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Compressor/Expander on a Chip?
Compressor/Expander on a Chip?
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Old 31st December 2017, 09:44 PM   #11
AudioLapDance is offline AudioLapDance  Canada
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Join Date: Jun 2003
Location: Hamilton, was Ottawa
Quote:
Originally Posted by cbdb View Post
Does your DVDs player have a "night mode" in audio option? Best way to go. This is actually a tailored compression track, a guy from Dolby watches the movie ( often with a producer or the director ) and decides how much compression each track of each segment needs mostly reducing the DR of the sound effects and leaving the dialogue. Here's more info:

https://www.dolby.com/us/en/technolo...by-digital.pdf

Second best method. Turn up the center speaker. Since 90% of the dialogue is on that track and very little else, that's all you need to do.

3rd best. Use a compressor. This will reduce everything. So if there's dialogue at the same time as loud effects you will loose the dialogue.

If your listening in stereo, your sound is already compromised.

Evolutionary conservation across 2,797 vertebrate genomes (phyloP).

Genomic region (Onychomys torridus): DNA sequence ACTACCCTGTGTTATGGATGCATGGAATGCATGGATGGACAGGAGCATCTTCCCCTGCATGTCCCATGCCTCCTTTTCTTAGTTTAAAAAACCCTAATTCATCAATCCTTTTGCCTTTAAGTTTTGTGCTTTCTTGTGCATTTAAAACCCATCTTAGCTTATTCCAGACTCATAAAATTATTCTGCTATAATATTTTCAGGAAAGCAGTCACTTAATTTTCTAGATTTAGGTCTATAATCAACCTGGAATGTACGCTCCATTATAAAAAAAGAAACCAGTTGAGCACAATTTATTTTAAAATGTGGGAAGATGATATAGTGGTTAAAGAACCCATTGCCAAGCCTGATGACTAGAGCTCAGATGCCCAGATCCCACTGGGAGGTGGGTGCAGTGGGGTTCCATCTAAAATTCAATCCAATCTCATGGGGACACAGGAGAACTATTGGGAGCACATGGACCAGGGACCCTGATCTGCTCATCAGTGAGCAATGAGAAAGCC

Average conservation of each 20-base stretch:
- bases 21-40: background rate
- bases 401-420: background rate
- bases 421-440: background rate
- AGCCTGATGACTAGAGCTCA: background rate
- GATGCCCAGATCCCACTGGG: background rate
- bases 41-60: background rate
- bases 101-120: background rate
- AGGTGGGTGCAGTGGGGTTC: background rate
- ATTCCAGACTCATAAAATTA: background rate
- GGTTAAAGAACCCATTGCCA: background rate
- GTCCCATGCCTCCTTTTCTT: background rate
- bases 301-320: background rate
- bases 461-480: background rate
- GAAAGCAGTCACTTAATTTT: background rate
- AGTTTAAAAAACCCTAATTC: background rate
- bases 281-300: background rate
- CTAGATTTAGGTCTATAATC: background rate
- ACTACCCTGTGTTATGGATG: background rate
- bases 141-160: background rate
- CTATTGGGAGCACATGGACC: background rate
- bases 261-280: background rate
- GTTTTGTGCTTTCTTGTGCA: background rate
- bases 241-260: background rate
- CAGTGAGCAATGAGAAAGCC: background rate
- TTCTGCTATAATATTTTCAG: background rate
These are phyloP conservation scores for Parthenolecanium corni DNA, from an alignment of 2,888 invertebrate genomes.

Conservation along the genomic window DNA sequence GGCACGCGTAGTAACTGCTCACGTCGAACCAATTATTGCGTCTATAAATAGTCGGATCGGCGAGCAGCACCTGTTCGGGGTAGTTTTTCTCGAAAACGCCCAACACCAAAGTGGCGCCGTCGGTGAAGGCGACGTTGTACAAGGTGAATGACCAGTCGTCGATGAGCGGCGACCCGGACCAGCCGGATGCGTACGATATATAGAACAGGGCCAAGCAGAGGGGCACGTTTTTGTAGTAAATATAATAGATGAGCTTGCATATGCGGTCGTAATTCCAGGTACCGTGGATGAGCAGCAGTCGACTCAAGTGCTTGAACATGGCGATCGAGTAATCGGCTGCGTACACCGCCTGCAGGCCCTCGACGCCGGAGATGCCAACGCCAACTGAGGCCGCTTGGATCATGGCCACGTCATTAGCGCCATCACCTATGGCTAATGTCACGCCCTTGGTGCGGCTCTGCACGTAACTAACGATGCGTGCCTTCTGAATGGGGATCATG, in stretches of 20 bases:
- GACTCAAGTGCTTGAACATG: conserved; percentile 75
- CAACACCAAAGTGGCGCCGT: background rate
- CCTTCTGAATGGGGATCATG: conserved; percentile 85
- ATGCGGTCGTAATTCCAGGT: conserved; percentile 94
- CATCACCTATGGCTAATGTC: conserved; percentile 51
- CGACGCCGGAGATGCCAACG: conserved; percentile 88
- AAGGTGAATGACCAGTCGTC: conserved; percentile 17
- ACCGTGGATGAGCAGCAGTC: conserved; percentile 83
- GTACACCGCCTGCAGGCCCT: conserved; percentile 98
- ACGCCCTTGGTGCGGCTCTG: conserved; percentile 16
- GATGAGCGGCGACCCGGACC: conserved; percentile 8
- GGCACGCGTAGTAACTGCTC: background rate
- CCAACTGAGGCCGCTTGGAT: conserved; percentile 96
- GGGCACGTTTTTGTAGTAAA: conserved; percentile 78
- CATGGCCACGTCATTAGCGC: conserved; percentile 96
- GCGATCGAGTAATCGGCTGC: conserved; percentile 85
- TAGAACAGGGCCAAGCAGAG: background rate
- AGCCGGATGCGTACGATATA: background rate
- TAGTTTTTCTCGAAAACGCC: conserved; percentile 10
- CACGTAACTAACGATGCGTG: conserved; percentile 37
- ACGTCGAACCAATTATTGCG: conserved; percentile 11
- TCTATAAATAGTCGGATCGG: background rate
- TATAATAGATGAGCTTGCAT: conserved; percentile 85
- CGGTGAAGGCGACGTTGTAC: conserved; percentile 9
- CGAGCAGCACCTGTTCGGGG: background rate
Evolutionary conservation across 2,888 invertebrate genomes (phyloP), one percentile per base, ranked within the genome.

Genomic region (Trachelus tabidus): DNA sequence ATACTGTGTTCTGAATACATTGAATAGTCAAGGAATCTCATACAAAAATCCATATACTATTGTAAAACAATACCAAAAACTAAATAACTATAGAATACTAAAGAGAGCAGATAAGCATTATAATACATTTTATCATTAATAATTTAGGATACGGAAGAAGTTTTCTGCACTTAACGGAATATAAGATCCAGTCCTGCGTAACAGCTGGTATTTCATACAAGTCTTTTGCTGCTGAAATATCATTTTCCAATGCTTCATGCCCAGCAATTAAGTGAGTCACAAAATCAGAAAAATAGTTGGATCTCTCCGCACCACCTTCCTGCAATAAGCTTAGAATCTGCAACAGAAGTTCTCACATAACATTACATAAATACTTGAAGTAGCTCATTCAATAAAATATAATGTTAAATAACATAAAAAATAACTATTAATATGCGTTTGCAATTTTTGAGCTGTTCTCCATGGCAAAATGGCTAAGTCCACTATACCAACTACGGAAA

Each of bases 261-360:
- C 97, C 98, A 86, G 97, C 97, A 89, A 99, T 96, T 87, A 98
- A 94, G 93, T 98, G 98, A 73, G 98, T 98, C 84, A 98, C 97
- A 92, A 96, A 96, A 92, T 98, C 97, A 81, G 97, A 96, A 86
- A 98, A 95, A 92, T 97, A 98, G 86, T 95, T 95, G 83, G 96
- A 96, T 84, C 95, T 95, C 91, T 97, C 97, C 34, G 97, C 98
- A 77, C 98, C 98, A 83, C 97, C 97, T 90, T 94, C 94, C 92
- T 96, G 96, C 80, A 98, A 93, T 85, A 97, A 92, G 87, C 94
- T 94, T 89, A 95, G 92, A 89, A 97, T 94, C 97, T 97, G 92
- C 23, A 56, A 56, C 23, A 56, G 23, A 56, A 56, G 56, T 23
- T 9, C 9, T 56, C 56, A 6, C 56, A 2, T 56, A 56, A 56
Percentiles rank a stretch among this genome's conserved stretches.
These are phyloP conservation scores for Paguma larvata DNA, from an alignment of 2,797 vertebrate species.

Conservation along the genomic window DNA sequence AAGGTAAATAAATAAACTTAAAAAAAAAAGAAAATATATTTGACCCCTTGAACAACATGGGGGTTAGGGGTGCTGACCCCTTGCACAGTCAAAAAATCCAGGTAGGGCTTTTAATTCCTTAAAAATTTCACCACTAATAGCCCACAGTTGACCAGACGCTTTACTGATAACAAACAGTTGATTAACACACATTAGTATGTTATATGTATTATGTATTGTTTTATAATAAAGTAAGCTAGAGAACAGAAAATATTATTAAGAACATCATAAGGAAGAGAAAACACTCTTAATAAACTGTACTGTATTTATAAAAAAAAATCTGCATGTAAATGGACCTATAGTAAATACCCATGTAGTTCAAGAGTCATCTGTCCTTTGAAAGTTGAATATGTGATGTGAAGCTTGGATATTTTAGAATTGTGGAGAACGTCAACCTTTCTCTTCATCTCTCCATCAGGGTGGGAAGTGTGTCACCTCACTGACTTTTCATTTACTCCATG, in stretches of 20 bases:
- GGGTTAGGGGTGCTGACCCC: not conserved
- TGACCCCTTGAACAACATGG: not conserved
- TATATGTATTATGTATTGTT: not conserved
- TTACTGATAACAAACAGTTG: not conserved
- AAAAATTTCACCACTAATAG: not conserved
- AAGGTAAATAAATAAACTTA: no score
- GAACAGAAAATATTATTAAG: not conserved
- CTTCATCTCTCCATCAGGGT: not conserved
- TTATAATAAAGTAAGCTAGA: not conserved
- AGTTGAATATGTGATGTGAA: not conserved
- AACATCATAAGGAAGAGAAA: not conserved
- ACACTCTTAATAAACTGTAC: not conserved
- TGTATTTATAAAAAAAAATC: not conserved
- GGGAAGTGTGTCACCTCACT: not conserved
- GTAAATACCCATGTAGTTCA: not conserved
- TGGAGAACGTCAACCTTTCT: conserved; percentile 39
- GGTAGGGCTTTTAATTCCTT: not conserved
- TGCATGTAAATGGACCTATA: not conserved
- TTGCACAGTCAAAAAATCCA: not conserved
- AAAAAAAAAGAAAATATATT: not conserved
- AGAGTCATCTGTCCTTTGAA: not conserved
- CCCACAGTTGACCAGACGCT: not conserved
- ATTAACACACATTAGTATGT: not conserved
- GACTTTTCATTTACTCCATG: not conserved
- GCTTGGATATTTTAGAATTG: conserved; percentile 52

Neat:
"
22. What is the “Midnight Mode” on my new Dolby Digital A/V receiver?

Dolby Digital soundtracks can have a very wide dynamic range between soft and loud sounds. At a full playback level, this can be thrilling, providing a truly theatrical experience, particularly for movies. Late at night, however, the loud sound effects found on some movie soundtracks could disturb your family or neighbors. But if you turn down the volume to “keep the peace,” the dialogue will be hard to hear, and subtle low-level effects may get lost altogether.

What you’d really like to do is turn down the volume on just the loud effects, turn up the volume on quiet sounds, and keep the
dialogue at the same level. This is exactly what Dolby Digital’s Dynamic Range Control feature does. To help explain its function,
manufacturers of Dolby Digital decoders have come up with names like “Midnight Mode” for this feature (see Figure 12).

The amount of compression is not arbitrary, but is decided in advance by the soundtrack’s producers, and coded right onto the soundtrack. Some Dolby Digital decoders let you select various amounts of the available compression (e.g., 50%, 75%, 100%), while others provide only 100% when the compression mode is selected.
"

DD midnight mode.png

But what about DTS, AVI ...
Sigh ...

Last edited by AudioLapDance; 31st December 2017 at 09:50 PM.
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